Apologies for the lateness of this posting. It includes at the end the comments Omer sent in April, so this should now bring us up to date.
We began with lots of ‘Any other Business’ as Ian updated us on his involvement in the Leeds Blue Plaque project and the Sarehole event of last weekend. He also proposed setting up a Twitter account for the Southfarthing, and raised the matter of Tolkien Reading Day – already!
I passed on the news from Carol and Rosemary that they are planning a visit. For technical reasons to do with Google, I also let everyone know that I would have to post blogs on WordPress from now on and Ian said he would link southfarthingmathom.blogspot.com to SouthfarthingMathom2012.wordpress.com.
With all that out of the way, and in spite of the police family day outside, complete with Chinese dragon dancers, drummers, and small children trying out the air-horn on the attendant fire engine, we did our best to get on with our discussion. The chapters were ‘The Coming of the Elves and the Making of Kôr’, and ‘The Theft of Melko’.
Laura said she had woken up during the previous night with the inspiration that something about our reading reminded her of H.Ryder Haggard’s She. When she looked it up she realised that in this story the ‘plains of Kôr’ are, like the Kôr in Tolkien’s tale, a place of great age.
Angela observed that after the mention of snakes last time, in our current reading there were whales – another unusual animal in the Tolkien bestiary. Chris wondered if fish came into the category of pre-existing creatures. Angela reminded us of Ulmo’s ‘fishy car’ – an interesting mode of transport.
Continuing the maritime theme, Laura remarked on the unusual degree of tension between Ulmo and Ossë, who are constantly at odds. She also thought the ‘gods’ in this early version have human flaws much like the ancient Greek and Norse gods.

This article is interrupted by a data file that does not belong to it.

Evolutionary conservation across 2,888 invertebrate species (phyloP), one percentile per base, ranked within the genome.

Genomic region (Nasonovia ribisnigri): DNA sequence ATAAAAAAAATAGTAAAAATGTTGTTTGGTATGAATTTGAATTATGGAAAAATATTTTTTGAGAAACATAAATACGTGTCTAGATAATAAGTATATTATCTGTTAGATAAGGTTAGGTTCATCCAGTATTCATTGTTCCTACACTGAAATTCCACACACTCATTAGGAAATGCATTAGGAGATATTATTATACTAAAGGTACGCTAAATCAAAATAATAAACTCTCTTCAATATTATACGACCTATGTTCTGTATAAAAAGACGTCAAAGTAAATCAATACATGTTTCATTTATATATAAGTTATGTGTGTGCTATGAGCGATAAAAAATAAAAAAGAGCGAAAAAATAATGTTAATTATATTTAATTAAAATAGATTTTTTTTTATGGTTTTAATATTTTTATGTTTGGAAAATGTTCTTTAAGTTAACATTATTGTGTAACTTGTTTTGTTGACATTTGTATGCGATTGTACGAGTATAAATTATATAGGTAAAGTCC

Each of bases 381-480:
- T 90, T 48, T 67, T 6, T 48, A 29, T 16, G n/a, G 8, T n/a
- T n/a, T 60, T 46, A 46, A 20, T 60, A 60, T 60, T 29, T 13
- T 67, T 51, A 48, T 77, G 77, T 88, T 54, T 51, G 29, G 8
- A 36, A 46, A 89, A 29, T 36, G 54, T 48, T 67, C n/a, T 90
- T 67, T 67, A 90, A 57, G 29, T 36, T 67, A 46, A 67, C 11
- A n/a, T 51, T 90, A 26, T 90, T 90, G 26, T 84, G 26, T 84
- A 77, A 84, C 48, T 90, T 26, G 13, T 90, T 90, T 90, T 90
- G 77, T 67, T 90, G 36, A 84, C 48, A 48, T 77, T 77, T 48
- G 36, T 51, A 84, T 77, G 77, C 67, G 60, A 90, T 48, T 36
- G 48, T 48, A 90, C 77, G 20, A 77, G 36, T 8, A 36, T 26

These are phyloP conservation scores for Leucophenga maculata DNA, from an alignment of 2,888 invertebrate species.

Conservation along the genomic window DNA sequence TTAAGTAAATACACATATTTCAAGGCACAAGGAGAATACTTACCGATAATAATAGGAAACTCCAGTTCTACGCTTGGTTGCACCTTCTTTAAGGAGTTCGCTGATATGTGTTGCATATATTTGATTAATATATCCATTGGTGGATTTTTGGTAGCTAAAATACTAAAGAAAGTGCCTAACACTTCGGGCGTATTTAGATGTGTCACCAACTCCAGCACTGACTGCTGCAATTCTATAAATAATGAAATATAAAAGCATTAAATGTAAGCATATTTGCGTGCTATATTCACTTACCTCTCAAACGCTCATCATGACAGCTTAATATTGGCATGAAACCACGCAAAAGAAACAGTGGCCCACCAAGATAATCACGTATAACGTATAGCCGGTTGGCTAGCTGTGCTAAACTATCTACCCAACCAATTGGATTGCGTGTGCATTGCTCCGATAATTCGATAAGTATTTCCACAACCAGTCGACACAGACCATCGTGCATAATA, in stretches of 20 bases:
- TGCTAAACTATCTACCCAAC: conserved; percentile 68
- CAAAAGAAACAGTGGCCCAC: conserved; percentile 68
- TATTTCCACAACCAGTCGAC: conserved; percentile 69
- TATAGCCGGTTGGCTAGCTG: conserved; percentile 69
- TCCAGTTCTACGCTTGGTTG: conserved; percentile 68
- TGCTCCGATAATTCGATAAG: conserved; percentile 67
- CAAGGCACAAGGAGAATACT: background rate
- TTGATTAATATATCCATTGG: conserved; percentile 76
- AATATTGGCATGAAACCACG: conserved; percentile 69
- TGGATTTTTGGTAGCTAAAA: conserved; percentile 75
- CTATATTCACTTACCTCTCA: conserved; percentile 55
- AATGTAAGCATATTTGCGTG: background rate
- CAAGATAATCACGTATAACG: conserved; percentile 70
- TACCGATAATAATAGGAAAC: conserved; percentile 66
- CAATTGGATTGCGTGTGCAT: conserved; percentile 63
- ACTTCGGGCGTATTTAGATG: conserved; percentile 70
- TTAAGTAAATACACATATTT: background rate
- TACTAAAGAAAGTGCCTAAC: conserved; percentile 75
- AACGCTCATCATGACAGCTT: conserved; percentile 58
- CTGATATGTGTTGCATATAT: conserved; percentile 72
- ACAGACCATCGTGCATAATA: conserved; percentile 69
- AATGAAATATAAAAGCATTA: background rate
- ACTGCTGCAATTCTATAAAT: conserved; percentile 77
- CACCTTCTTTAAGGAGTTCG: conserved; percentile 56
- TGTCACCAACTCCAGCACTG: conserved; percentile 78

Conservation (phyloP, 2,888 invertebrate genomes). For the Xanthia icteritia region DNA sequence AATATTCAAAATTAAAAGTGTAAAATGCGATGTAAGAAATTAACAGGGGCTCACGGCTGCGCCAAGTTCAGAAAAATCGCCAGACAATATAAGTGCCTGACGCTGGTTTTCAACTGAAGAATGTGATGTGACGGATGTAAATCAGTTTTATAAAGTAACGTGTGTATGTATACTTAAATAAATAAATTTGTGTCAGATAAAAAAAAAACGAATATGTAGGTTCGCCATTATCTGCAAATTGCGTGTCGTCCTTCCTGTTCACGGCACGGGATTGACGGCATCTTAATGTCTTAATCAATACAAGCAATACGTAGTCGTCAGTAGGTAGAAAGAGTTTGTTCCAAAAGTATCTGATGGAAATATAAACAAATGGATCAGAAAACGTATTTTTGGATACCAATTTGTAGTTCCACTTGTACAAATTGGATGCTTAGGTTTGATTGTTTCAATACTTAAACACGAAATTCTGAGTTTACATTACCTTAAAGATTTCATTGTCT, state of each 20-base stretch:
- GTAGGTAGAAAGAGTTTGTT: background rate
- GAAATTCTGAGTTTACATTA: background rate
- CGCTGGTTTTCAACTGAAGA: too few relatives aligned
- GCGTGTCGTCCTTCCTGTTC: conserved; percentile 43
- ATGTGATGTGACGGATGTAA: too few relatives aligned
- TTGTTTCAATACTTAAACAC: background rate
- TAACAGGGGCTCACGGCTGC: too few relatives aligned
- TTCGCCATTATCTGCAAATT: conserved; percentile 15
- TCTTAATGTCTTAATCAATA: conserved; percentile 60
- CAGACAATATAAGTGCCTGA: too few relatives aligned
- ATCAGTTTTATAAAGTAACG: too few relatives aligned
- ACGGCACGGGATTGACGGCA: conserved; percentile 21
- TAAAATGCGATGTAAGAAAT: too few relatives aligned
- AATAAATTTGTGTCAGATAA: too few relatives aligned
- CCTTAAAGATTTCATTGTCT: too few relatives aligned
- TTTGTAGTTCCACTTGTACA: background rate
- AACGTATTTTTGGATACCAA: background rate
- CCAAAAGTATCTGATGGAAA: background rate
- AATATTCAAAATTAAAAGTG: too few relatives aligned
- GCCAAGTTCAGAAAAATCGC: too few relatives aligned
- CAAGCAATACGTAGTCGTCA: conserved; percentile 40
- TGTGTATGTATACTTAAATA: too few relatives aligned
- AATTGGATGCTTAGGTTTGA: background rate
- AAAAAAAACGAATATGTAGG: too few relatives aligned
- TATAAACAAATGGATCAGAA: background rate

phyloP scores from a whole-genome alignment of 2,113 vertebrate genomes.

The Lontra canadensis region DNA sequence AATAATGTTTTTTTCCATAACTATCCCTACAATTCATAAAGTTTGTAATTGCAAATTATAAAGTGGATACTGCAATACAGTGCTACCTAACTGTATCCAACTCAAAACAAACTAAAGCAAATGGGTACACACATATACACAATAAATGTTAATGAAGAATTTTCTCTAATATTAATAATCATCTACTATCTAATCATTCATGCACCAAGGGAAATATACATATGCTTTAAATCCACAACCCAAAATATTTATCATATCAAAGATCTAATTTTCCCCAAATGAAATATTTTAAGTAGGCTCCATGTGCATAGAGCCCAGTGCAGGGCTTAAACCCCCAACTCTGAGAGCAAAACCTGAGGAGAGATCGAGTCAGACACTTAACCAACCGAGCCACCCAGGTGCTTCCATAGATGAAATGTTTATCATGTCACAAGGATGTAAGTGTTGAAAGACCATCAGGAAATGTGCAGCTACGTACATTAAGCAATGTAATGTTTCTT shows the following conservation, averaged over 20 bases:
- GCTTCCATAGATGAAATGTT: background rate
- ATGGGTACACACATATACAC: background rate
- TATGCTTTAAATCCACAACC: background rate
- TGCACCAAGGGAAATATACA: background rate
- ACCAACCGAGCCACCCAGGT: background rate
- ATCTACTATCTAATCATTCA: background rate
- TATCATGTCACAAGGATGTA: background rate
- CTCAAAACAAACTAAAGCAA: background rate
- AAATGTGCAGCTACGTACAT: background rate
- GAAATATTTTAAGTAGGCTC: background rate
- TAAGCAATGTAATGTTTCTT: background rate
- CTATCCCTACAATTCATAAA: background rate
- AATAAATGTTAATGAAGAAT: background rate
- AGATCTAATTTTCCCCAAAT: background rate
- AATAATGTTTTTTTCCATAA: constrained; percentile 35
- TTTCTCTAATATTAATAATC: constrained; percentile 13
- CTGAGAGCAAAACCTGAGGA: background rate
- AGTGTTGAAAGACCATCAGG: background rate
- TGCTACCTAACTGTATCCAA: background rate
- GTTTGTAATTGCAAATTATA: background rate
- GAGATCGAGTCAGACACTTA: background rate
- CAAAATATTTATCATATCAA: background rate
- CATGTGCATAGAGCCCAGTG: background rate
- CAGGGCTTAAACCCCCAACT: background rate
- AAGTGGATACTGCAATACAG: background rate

Ian observed that in the alteration of the characterisation of the Valar from this early form to the later form in TSil we see a development of ideas from the Greek model to Tolkien’s more thoughtful forms.
Mike suggested that we see the development of characters according to catalysts for change. The coming of the Elves was the catalyst for changes to the Valar; later Men and hobbits served as catalysts for changes to the Elves. Mike also noted that in the early version the ‘gods’ are active.
Ian proposed that the reason for Tolkien creating so many versions of his stories was to account for these changes and developments.
Mike remarked that the difference between what was pre-existing and what was created in the music was the difference between spirit and matter. We had wondered about the range of pre-existing creatures mentioned by Tolkien and how this fitted with the Music. Mike suggested that while Ilúvatar created the notes, he left these to the Valar to arrange. [This was a thoughtful line of argument which needs to be recorded, but I have incomplete notes and so the logic has become lost – apologies for this.]
Kathleen said she had found all the personal names confusing, and Angela remarked that their difference and novelty makes The Silmarillion seem easier!
Angela was interested in the 700 seagull means of moving the swan ships, and this led Laura to note that many myths exist concerning human closeness to animals and ability to communicate. Mike regarded the human desire to communicate with animals as morally dangerous. Ian thought there had perhaps been a time when we communicated better with other animals until our development of ‘culture’ intervened. Laura reminded us that in prehistory we had been prey animals. Ian extended this to suggest our species’ need for us to communicate danger, and a resulting intellectual separation.
Discussing similarities and differences, Laura went on to noted that in these chapters there is no mention of Aulë creating the dwarves. Angela observed that Tolkien uses the same motif of jealousy incited by Melko.
Mike wondered if the Valar could be seen as the makers of their own misery because they keep the Elves as ‘pets’. Their arrival even causes Manwë to get so excited he becomes unwary in his judgement of Melko, and Mike drew a parallel between the effect of the serpent in Eden and the effect of Melko in Valmar – both incite ‘better’ beings behave in ways that become humiliating to them.